The government continues to extend huge capital injections to keep them afloat, taking a direct hit on the fiscal side. Under the current tariff structure, WAPDA offers Rs. 20 billion subsidy to the domestic consumers and Rs. 8 billion to the agricultural tube wells, in addition to face major headaches in the Federally Administered Tribal Areas (FATA). The FATA consumers have refused to pay Rs. 37 billion electricity bills, and authorities seem hapless owing to ongoing security operations in the tribal belt. WAPDA demands compensation from the central government to continue power supply in the tribal belt. According to official sources, WAPDA has proposed a 50 paisa per unit discount on billed value of its sales to the industrial and commercial consumers. However, the federal government has insisted to offer a similar relief to domestic consumers.
Under the regulatory regime, only the National Electric Power Regulatory Authority (NEPRA) is competent to revise power tariffs. In case, the political government pursues its popular agenda, it may lead to adverse implications, as rising losses of the power sector would force international financial institutions (IFIs) to review their position on new loans for the power sector reforms and modernization programmes.
Given the pressing needs of the domestic industry, as electricity tariffs are highest in the region, and keeping in view the challenges of the WTO regime with effect from January 2005, the government has to come up with a concrete action plan to address the issue. The current electricity tariffs are too high, which affect the competitiveness of Pakistani products in the international markets. In view of these two contradictory objectives, the government is considering an inter-ministerial meeting within the next few days to finalize a strategy, which may include a combination of measures, like review of taxes on electricity, fuel and sales. Secondly, the government may consider increasing the size of subsidy by offering some budgetary support.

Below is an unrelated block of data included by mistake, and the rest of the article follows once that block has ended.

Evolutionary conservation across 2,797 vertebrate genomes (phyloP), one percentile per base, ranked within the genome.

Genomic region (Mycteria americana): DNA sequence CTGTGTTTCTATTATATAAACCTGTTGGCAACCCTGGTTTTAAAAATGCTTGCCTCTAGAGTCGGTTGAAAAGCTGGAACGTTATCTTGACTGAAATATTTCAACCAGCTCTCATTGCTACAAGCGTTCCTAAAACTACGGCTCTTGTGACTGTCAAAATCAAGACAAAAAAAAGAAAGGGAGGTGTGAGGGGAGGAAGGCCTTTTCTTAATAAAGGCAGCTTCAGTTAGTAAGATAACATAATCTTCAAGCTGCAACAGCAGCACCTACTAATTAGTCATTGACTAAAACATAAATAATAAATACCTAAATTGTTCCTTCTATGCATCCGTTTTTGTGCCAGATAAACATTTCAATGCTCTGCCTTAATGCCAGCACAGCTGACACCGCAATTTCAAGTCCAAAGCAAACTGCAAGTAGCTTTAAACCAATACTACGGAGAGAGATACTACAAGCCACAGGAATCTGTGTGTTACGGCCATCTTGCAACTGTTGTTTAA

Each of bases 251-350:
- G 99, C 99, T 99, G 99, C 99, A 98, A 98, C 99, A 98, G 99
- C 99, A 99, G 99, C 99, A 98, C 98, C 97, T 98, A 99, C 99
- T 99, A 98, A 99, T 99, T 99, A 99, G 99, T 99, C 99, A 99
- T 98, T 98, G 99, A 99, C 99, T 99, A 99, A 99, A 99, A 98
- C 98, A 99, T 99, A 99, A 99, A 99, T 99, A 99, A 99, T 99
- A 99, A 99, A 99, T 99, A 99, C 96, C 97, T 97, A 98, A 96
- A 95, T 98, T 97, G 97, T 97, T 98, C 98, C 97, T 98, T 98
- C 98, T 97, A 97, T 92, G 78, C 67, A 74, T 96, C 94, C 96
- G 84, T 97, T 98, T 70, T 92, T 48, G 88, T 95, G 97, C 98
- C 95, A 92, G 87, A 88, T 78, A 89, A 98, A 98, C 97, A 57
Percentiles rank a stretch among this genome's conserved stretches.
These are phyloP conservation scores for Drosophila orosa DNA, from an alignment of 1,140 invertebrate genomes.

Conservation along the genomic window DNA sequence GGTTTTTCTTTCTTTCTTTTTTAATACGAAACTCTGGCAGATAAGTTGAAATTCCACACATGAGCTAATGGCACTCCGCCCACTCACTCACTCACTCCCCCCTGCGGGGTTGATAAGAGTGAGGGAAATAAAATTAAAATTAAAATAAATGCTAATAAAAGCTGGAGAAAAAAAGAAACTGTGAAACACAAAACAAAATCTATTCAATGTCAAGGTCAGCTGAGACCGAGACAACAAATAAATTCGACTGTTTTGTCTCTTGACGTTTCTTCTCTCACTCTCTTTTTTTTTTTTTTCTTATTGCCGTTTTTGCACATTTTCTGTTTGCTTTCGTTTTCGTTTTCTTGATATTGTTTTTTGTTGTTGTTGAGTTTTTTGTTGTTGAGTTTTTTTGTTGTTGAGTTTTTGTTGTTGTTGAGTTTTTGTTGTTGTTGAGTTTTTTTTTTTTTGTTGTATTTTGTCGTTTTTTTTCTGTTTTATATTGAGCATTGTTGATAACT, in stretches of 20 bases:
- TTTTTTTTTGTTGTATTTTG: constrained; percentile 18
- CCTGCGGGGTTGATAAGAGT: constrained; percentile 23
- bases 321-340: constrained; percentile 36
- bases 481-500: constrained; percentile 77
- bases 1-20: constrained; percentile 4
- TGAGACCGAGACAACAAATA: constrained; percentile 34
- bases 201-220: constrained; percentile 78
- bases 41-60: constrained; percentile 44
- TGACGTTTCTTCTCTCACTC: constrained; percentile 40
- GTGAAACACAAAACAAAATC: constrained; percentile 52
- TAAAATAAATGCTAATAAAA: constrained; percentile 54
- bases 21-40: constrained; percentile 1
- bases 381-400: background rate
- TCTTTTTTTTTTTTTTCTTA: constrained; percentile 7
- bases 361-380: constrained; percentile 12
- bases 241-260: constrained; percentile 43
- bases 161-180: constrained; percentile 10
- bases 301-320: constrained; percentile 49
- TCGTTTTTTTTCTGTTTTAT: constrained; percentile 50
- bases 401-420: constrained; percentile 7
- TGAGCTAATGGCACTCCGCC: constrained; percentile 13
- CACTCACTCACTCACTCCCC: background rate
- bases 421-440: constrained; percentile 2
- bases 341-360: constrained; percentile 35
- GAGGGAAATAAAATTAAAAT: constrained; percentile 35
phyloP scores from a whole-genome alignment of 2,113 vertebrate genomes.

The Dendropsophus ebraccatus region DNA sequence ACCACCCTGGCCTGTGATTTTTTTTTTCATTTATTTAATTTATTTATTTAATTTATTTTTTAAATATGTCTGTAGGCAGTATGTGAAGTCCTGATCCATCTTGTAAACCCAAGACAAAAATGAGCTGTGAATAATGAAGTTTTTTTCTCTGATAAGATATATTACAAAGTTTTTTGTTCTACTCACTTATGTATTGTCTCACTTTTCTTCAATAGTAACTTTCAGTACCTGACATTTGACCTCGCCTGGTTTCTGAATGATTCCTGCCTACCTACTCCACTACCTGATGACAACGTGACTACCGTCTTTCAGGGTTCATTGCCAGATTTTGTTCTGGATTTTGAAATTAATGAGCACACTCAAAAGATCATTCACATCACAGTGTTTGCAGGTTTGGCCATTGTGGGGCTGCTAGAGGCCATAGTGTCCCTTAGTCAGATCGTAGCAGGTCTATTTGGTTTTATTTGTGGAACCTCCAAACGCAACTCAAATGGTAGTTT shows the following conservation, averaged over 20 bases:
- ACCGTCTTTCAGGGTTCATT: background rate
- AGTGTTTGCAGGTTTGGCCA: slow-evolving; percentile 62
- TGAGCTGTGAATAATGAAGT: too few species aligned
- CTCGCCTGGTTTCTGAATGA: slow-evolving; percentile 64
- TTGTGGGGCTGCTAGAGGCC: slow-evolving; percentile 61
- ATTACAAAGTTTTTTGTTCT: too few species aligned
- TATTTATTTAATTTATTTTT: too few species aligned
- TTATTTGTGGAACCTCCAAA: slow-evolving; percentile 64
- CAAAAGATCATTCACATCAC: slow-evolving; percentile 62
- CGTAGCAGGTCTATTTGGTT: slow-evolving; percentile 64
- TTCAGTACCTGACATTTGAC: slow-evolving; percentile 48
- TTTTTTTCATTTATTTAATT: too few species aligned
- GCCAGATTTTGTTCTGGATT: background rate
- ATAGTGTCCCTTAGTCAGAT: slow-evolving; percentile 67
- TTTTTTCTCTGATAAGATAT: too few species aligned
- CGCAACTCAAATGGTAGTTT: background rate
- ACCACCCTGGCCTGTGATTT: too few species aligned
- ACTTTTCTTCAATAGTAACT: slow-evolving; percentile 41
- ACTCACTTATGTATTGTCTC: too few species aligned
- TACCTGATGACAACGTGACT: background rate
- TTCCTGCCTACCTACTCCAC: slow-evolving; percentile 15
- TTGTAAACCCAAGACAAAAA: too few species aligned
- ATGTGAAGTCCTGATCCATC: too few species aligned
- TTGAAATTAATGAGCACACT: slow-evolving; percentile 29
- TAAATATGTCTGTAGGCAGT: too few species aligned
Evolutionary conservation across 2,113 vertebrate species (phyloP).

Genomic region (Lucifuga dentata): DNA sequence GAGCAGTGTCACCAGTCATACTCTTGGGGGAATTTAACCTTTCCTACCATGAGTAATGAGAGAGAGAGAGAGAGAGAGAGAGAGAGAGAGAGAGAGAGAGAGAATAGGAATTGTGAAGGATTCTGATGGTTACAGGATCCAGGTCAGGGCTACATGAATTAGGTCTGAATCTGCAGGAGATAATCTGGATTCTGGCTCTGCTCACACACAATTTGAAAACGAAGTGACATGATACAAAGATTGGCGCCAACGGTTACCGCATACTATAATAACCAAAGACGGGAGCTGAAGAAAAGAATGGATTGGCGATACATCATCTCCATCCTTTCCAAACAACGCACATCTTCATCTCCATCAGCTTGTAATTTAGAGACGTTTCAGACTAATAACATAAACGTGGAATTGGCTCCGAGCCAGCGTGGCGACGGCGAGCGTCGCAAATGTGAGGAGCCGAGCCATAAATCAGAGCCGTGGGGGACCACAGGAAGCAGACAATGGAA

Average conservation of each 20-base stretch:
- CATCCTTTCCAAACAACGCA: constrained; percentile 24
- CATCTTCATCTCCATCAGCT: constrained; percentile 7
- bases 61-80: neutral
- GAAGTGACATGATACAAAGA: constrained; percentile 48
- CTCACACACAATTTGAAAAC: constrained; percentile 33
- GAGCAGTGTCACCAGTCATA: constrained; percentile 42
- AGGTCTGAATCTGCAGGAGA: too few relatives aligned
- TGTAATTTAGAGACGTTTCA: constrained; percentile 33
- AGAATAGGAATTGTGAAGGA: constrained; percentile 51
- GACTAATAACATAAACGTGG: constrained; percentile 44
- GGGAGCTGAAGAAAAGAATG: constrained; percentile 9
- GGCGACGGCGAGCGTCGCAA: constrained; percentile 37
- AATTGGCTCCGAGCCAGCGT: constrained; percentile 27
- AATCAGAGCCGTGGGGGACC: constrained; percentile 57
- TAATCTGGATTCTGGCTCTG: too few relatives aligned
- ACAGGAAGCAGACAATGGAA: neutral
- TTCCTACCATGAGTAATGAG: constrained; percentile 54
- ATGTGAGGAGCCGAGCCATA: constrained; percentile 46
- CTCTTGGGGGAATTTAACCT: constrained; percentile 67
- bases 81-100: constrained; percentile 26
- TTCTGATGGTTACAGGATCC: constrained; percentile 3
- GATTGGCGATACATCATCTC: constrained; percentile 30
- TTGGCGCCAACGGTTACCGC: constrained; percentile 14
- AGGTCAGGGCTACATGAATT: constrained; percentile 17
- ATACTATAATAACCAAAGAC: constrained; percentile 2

The latest official data on the public sector corporation, released by the Ministry of Finance last week, says the actual line losses of the Water and Power Development Authority (WAPDA) have increased to 27 percent, against the target of 25 percent during January-March 2004. However, there has been good news for WAPDA due to better weather condition, coupled with the commissioning of Ghazi Barotha Hydropower Project, which helped increase hydle-thermal mix from 18.82 to 20.80 during the third quarter of 2003-04.
Availability of additional gas also helped Wapda's thermal generation, leading to an increase of 1042 Gwh in the self-generation, and power purchases decreased by 544 Gwh. These factors contributed to reduction in cost of power purchase and that of fuel by Rs. 6.4 billion and Rs. 2.7 billion respectfully (total saving Rs.9.1 billion) during the third quarter. The authority also got relief in the debt servicing, reduced investment plan and made less than the required payments of hydel projects to reduce cash outflows during this period.
The losses of KESC totaled were 37.6 percent, against the earlier estimates of 38.4 percent due to increase in units billed by 292 Gwh and higher average tariff of Rs. 4.78 kwh as against Rs. 4.78 kwh as against Rs. 4.61 kwh. However, KESC reduced its expenditures only due to reduction in investment on the System Improvement Project, from the target of Rs. 1.1 billion to just Rs. 256 million.